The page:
The effect of heavy prenatal alcohol exposure on adolescent body mass index and waist-to-height ratio at 12–13 years

Hayes, N., Reid, N., Akison, L.K. et al. The effect of heavy prenatal alcohol exposure on adolescent body mass index and waist-to-height ratio at 12–13 years. Int J Obes (2021).



Growing evidence suggests that prenatal alcohol exposure (PAE) has the potential to impact on a wide range of physical outcomes in offspring, including metabolism and body composition, although the evidence to-date is primarily from preclinical studies. The current clinical study examined the association between heavy PAE and indirect measures of adiposity in adolescence.


Analyses drew on data from the Longitudinal Study of Australian Children, a national prospective cohort of children and their families from birth to adolescence. Participants included children with heavy PAE (≥70 g/week; n = 46), measured via maternal self-report of alcohol use during pregnancy and a comparison group of children without any PAE (n = 782), frequency matched on sex, ethnicity and socio-economic position. Body mass index (BMI) z-scores, waist-to-height ratios and proportion overweight/obese were calculated from height, weight and waist circumference measured at age 12–13 years. Two (PAE) × two (sex) ANCOVA and logistic regression models were performed, controlling for matching variables, adolescent age, pubertal status and birthweight; maternal age at birth and smoking during pregnancy.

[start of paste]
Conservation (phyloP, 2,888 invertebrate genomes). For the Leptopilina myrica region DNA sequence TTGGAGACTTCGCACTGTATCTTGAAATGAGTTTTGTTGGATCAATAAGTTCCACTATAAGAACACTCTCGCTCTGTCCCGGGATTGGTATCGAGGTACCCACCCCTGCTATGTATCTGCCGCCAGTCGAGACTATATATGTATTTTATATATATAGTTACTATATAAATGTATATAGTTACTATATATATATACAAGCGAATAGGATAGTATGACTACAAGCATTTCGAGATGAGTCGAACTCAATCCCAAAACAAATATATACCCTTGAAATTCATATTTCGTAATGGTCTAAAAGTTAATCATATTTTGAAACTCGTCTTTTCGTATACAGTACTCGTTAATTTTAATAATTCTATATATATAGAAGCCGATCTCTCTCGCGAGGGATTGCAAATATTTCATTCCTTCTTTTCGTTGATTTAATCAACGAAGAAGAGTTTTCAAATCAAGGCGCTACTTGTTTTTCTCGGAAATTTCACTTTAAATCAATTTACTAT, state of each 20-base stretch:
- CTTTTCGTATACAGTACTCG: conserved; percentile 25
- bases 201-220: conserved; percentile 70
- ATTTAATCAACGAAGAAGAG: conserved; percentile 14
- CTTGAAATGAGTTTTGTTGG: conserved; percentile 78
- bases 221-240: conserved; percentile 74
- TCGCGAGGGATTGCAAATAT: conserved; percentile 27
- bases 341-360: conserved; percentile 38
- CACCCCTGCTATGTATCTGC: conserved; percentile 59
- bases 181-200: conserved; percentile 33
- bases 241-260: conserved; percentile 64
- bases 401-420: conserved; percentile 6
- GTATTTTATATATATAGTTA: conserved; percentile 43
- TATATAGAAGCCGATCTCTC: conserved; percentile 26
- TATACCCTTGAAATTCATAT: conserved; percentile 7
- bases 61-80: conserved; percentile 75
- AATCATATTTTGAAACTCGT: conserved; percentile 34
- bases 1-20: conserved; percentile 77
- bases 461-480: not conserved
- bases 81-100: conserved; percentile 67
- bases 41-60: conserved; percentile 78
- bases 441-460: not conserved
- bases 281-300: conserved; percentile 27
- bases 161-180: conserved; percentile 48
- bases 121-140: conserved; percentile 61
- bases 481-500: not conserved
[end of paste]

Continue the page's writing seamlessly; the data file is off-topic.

Female adolescents with heavy PAE during late pregnancy had significantly higher BMI z-scores (M = 0.75, SD = 0.69) and proportion overweight/obese (38.5%) than females not exposed to any prenatal alcohol (M = 0.29, SD = 1.07, P = 0.04; 23.8%, P = 0.03, respectively). There was no significant effect of heavy PAE on male adolescent BMI z-scores and proportion overweight/obese or adolescent waist-to-height ratios (all P > 0.05).


Heavy PAE had a sex-specific effect on measures of adiposity in early adolescence, with girls more likely to have increased BMI and overweight/obesity status. Further longitudinal follow-up of children exposed to PAE is required to confirm if maternal alcohol consumption is a risk factor for later life obesity.

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